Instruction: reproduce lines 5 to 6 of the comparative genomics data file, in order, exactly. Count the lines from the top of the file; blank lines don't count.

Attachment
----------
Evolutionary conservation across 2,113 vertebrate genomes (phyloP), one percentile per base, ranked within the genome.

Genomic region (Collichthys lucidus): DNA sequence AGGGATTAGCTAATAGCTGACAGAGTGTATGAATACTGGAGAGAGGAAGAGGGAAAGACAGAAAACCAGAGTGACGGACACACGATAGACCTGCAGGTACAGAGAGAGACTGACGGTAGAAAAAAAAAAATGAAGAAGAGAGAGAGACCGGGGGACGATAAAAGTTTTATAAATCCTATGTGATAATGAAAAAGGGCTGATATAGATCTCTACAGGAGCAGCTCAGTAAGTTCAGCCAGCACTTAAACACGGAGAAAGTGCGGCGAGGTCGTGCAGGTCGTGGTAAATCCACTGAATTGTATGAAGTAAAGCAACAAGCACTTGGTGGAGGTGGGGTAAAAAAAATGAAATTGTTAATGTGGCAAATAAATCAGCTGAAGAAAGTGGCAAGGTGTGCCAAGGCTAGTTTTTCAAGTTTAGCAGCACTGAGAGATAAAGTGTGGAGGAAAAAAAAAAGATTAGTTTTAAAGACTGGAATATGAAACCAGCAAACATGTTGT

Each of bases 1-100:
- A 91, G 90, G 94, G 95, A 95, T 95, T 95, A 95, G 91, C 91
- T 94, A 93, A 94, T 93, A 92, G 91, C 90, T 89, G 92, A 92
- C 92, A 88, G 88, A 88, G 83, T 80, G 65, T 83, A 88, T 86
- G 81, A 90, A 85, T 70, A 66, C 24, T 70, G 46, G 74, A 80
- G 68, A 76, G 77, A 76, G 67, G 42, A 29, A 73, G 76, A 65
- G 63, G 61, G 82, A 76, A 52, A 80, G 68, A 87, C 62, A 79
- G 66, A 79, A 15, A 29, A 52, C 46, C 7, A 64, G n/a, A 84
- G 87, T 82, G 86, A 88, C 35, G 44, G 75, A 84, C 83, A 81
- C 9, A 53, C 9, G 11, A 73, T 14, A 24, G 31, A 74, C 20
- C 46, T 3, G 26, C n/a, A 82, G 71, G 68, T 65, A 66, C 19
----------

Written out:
- T 94, A 93, A 94, T 93, A 92, G 91, C 90, T 89, G 92, A 92
- C 92, A 88, G 88, A 88, G 83, T 80, G 65, T 83, A 88, T 86